Sweeping down the centuries, "6,000 Years of the Bible" traces the history of the beginning of reading and writings, the rise and fall of civilizations, the development of the Bible and the great excitement it engendered in whole masses of people. The histories of various translations are given, some of which were attended by fanatical persecutions.

So scarce and so highly valued were Bibles before the invention of printing machines, that even those printed with wood blocks in the Middle Ages could be purchased only by the comparatively wealthy. As for hand-written manuscripts, they were so expensive that only a nobleman could buy one, or a whole community which chipped in for joint ownership.

Some idea of the value may be gained from a transaction reported by a group of nuns in Germany in 1309. They purchased 90 acres of land, two farmhouses, a wood, and a whole farm with two acres of woodland, for less than one-third the amount of silver they had been paid for selling only one Bible.

Because of the scarcity of Bibles and the religious fervor of the monks for copying them, efficiency experts arose in some monasteries and worked out a system for mass production on a small scale.

"Where there were more scribes than documents for them to copy, one monk dictated the text to 10 or 20 others, so that, by a kind of mass production, several copies of the Bible, or portions of it, could be made at the same time," Wegener writes.

"This practice had the disadvantage of allowing more mistakes to creep in than when a monk could take his own time with his copying, and as these copies were sometimes used as models for others a chain-reaction of unreliability was set up."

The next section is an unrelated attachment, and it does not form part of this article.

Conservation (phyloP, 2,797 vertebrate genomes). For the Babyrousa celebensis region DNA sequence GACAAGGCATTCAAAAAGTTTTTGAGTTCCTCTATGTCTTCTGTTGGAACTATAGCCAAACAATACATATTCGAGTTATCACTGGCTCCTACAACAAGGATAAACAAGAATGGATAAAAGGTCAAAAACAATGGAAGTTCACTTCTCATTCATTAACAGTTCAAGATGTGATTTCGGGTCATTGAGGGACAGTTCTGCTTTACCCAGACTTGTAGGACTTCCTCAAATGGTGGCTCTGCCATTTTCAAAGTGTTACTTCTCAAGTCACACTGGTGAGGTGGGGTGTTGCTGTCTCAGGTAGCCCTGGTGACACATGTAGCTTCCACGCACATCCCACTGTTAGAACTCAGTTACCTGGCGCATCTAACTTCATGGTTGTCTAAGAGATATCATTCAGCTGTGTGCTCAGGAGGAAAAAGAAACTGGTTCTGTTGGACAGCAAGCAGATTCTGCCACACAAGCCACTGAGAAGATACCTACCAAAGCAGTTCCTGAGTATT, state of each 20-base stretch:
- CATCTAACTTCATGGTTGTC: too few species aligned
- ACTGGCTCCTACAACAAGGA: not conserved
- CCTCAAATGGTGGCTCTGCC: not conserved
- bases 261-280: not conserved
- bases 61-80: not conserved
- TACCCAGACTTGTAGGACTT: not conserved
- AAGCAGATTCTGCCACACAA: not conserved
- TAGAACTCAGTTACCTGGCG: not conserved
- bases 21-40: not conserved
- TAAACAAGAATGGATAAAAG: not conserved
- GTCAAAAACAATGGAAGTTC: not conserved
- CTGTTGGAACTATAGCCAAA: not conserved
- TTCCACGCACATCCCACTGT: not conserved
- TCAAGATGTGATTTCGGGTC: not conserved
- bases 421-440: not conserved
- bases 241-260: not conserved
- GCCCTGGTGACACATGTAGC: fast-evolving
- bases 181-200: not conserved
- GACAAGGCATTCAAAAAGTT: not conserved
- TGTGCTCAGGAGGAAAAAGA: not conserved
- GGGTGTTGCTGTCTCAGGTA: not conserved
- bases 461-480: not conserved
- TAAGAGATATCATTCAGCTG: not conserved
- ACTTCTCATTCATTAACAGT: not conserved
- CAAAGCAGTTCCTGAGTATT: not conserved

The most famous error reported by Wegener, however, occurred after the invention of the printing machine and was thought to be sabotage on the part of a disgruntled employee. This was in England in 1631. It became known as the "Wicked Bible," because the Seventh Commandment read, "Thou shalt commit adultery." Every copy that could be located was called in and burned, and the King's Printer was ruined, as he had to bear the expense.

Women were forbidden to read the Bible in 1543 by a law authorized by stalwart King Henry VIII. This created burning resentment, according to Wegener. The book was forbidden also to apprentices and artificers. Only "the gentry" could read the Bible "in private." This law prevailed only a few years, until the king died in 1547.

"6,000 Years of the Bible" concludes with the quest of modern scholars to unearth carefully hidden or carelessly misplaced documents pertaining to Biblical times.

Inventions of science which have contributed to the knowledge of the Bible also are discussed. These include the Carbon 14 Test, which unmasks forgeries by determining the age of a document, and the use of infra-red photography which can photograph words which were once written but which are no longer visible to the human eye because they were erased by frugal monks who wanted to re-use the parchment for personal writings.

For even though the writing has been erased, it still exists and throws back a slightly different light which the eye cannot see but which the infra-red photography can capture and record with the greatest exactitude as legible letters.